http://www.iucnredlist.org/
  2. Palla, F., Louppe, D. and Doumenge, C. (2002) Azobé. Forafri, Libreville, Gabon and Cirad-forêt, Montpellier, France. Available at:
    http://www.forafri.org/ressources/forafri/33.pdf
  3. Méniaud, J. (1950) L’azobé et ses utilisations. Bois et Forêts des Tropiques, 15: 261 - 266.
  4. Wageningen University Forest Ecology and Forest Management Group: Tree factsheet - Lophira alata (January, 2009)
    http://webdocs.dow.wur.nl/internet/fem/uk/trees/lopalaf.pdf
  5. Chudnoff, M. (1984) Tropical Timbers of the World. Agriculture Handbook No. 607. USDA Forest Service, Madison, WI. Available at:
    http://128.104.77.230/TechSheets/tropicalwood.html
  6. Aluka (January, 2009)
    http://www.aluka.org/action/showMetadata?doi=10.5555/AL.AP.FLORA.FWTA1240&pgs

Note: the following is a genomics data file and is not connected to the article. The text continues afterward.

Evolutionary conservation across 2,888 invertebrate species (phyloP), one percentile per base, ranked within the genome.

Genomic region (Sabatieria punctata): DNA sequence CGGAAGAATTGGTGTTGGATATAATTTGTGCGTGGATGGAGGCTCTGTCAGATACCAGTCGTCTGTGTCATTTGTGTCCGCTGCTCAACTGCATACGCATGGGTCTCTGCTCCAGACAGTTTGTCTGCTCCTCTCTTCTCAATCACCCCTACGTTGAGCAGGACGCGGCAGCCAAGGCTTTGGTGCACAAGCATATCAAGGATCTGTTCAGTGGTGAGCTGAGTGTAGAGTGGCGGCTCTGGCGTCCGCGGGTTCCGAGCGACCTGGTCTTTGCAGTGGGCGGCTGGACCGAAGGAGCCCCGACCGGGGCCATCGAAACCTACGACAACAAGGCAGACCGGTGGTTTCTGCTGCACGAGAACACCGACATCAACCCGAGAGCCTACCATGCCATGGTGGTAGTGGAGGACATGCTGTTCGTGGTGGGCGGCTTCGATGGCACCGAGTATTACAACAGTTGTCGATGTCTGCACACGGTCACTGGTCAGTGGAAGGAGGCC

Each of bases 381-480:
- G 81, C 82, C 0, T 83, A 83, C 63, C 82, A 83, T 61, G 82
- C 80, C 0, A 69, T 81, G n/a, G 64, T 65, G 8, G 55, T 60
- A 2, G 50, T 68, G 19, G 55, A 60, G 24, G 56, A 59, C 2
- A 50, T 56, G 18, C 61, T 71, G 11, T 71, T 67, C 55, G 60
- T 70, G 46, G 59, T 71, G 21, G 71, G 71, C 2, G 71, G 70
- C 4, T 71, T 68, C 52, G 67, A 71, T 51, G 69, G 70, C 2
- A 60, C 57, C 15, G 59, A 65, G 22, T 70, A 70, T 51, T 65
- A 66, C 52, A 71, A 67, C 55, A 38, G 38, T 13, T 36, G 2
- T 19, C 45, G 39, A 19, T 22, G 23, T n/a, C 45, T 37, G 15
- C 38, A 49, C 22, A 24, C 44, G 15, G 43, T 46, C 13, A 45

7. UNEP-WCMC. (1999) Contribution to an Evaluation of Tree Species using the New CITES Listing Criteria. UNEP-World Conservation Monitoring Centre, Cambridge. Available at:
    http://www.unep-wcmc.org/species/tree_study/
  8. Laird, S.A. (1999) The management of forests for timber and non-wood forest products in Central Africa. In: Sunderland, T.C.H., Clark, L.E. and Vantomme, P. (Eds) Non-Wood Forest Products of Central Africa: Current Research Issues and Prospects for Conservation and Development. Food and Agriculture Organisation, Rome.
  9. Dowsett-Lemaire, F. (1996) Composition et évolution de la végétation forestière au Parc National d’Odzala, Congo. Bulletin du Jardin Botanique National de Belgique, 65: 253 - 292.